Ramon Ruiz: 2005 NC Teaching Fellow
Posted January 25, 2019 5:00 a.m. EST
Updated January 25, 2019 6:43 a.m. EST
This interview was conducted by email as part of a series on teacher diversity in North Carolina.
- Read the full series: NC's teacher diversity gap
- Read more interviews with other North Carolina Teaching Fellows
What years were you a Teaching Fellow, and what college did you attend?
UNC-Pembroke from 2005-2008
Why did you apply to be a Teaching Fellow, and how did the program affect your life?
I knew I wanted to be a teacher, so this was a great opportunity.
What have you done since college, and what are you doing now?
I'm currently a teacher, but did not finish through Teaching Fellows. I changed majors several times and eventually stopped going to school for about a year to figure out what I wanted to do.
I ended up transferring to Fayetteville State University in Fall 2012 and graduated spring 2014 with a degree in professional studies and a concentration in math and music.
Why have you stayed in (or left) teaching?
As mentioned before, I knew I always wanted to be a teacher. It is stressful and exhausting, but I think the lives affected outweigh the fatigue.
I have considered changing positions within the education field (going from high school to middle school), but I don't think I'll leave the profession in general. Even if I thought about it, no idea what I'd do instead.
What advice do you have for colleges hoping to recruit more people of color and men to study teaching?
Be aggressive. If colleges really want more young men of color, especially for education, go find them.
Colleges are quick to spend thousands of dollars on recruiting athletes. Are we implying that we can't send a representative to local high schools around the state to do open interviews?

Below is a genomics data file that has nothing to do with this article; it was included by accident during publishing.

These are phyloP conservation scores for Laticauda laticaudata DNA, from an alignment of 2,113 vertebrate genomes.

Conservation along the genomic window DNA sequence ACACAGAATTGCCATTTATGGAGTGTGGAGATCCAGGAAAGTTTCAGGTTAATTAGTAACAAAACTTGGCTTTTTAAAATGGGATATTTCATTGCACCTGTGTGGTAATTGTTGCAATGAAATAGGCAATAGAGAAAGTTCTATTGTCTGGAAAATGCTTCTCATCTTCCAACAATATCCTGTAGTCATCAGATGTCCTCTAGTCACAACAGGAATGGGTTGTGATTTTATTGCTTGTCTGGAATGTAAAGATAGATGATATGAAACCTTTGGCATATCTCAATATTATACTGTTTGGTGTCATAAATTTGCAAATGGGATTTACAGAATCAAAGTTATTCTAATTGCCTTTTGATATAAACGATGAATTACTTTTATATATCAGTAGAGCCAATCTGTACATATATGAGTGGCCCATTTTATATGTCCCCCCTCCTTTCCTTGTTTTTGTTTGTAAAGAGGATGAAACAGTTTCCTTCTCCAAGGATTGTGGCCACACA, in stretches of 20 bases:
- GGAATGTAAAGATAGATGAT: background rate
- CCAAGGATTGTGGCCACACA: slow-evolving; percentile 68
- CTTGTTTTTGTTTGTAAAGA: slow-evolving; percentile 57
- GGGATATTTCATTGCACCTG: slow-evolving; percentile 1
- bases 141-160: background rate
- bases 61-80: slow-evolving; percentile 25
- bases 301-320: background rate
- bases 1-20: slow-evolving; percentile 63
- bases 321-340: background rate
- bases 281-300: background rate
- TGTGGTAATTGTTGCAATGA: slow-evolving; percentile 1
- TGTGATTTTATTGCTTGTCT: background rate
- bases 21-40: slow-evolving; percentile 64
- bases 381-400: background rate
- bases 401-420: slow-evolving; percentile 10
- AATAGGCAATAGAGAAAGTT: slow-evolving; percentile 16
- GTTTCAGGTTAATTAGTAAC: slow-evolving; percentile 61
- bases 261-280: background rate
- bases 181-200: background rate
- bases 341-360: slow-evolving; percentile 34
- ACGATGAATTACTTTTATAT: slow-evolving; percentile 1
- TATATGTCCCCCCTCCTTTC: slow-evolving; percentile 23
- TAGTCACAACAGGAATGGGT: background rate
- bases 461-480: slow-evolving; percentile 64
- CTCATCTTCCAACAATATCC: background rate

If they want them, go get them.
What advice do you have for schools hoping to retain people of color and men as teachers?
More support. As a teacher, my biggest struggle is the amount of hours I spend trying to get in contact with parents and reaching out to guardians to express my thoughts to them. I'm looking at my phone log just for this year right now, and since September, I've made 60 phone calls. I still haven't reached at least 25 of my students.
Many of my students are ESL and have parents that don't speak English, and many of these kids don't care. There's no accountability, and there's no incentives at home for these kids to do better.
When I work with these students, the responses range from them being positively receptive, to students who absolutely don't care. "Call my mom, she probably won't answer the phone anyway," or "Whatever, ain't nothing going to happen to me." There's no respect, and I'm expected to teach, discipline and grow these kids along with all these extra tasks.
Many professions have a specialist and a secretary to make phone calls and handle "extra duties." Why are teachers expected to do both?